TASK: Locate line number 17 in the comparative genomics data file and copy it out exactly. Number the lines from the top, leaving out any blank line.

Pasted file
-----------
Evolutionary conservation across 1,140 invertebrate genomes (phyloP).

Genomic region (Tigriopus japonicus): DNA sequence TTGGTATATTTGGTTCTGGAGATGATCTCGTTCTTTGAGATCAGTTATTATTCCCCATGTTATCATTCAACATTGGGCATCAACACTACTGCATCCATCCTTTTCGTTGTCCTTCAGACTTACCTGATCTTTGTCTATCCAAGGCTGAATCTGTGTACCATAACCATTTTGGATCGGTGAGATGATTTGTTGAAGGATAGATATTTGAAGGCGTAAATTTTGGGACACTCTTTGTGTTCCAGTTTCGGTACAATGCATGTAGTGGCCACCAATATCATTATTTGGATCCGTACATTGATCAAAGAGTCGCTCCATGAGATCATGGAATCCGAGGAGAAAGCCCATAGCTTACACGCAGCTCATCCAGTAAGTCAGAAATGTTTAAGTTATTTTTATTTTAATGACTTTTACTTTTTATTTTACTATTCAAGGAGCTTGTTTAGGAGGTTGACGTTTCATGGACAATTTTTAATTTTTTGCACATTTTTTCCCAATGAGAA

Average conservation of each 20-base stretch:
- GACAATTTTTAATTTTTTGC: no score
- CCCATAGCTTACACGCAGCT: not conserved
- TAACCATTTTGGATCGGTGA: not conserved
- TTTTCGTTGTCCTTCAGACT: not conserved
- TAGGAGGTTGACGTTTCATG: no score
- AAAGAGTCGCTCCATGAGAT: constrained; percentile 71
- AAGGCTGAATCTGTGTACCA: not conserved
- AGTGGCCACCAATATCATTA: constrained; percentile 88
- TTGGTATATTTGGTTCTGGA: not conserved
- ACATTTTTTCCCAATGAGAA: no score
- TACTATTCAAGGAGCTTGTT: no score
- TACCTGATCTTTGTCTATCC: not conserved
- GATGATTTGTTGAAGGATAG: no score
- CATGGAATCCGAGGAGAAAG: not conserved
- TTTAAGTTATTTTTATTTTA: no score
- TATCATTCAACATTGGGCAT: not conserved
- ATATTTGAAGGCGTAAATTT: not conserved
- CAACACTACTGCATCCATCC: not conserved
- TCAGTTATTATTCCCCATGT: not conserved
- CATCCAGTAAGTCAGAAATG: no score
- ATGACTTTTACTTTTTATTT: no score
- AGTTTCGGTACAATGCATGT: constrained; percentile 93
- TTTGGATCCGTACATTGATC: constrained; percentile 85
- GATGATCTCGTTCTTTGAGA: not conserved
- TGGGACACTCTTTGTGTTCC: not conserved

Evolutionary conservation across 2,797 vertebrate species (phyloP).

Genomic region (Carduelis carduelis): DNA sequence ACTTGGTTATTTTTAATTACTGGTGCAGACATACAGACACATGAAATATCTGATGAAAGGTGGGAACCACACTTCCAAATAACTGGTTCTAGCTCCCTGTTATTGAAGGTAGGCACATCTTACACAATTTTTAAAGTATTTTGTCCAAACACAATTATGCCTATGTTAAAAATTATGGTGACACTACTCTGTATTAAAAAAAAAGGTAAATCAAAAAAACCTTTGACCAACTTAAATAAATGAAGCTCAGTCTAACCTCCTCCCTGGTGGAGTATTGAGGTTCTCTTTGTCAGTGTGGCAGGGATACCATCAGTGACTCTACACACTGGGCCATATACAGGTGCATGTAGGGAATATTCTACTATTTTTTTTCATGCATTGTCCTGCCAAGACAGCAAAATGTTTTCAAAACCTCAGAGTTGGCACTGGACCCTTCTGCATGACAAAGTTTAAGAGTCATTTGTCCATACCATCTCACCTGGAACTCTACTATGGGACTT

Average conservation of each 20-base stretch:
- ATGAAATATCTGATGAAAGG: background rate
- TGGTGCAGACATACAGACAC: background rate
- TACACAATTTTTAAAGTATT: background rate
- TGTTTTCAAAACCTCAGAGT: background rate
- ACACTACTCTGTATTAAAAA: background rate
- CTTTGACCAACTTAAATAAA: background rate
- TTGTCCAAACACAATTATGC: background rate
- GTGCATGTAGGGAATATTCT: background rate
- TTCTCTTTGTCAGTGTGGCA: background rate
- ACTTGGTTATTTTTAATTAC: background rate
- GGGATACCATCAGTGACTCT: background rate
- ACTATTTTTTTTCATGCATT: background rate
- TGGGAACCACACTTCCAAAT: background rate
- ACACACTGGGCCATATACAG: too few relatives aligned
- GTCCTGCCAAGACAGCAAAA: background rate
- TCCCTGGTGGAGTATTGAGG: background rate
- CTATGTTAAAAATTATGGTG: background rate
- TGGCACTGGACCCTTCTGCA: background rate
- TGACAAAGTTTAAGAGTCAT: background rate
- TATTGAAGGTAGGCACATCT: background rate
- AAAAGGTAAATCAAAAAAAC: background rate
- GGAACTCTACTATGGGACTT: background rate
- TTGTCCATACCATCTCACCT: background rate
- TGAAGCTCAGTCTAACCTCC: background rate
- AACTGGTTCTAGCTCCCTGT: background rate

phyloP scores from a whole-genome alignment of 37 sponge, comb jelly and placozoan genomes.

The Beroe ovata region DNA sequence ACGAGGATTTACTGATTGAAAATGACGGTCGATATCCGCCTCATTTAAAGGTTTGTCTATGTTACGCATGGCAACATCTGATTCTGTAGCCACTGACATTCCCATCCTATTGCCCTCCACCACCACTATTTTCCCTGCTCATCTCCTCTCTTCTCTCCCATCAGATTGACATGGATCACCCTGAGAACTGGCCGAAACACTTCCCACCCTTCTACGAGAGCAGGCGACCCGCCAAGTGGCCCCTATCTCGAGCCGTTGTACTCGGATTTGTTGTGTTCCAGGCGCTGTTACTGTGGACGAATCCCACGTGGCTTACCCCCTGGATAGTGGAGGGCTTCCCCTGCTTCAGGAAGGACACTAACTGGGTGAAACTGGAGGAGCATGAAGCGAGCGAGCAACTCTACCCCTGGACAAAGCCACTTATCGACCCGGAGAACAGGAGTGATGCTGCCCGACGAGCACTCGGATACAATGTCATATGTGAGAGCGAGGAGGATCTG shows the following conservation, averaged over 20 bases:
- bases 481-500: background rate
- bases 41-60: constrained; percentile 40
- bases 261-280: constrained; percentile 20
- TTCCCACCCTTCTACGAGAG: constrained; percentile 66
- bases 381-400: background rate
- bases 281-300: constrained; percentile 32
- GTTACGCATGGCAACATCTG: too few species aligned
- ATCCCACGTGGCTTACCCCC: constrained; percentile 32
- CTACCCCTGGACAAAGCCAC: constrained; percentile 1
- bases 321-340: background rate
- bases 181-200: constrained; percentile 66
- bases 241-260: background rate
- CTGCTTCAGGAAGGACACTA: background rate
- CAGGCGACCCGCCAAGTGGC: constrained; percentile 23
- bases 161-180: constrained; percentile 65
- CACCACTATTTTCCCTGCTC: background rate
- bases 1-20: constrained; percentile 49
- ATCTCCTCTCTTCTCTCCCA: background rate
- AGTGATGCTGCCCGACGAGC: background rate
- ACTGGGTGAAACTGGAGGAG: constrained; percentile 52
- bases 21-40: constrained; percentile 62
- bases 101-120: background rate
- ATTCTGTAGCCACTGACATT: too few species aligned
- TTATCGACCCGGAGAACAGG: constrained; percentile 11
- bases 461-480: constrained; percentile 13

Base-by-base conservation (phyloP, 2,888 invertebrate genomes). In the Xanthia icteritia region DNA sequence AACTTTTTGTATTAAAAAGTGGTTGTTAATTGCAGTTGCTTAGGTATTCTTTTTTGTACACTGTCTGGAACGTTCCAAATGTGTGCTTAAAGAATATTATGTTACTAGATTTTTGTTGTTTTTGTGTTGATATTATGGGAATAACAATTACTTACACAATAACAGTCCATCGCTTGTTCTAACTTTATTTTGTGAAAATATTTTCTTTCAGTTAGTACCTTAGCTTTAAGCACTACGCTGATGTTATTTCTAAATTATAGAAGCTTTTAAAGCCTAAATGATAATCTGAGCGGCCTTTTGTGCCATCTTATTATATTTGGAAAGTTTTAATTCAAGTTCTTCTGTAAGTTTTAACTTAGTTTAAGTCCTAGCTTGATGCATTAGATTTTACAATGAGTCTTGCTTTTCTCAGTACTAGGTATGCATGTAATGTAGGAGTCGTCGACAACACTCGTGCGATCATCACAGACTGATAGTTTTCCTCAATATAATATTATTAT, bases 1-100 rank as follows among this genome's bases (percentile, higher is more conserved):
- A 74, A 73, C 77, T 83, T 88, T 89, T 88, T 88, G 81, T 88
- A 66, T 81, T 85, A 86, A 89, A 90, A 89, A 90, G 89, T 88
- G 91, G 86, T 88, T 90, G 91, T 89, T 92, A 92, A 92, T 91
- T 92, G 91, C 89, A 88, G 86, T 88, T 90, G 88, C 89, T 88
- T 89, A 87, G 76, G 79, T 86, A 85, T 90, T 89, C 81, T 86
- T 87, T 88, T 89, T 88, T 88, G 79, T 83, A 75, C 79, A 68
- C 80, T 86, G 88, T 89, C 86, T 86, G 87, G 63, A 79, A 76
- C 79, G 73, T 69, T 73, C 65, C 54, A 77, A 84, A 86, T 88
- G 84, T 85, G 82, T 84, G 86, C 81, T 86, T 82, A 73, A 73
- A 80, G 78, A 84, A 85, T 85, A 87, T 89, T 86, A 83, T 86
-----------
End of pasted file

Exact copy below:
- CATGGAATCCGAGGAGAAAG: not conserved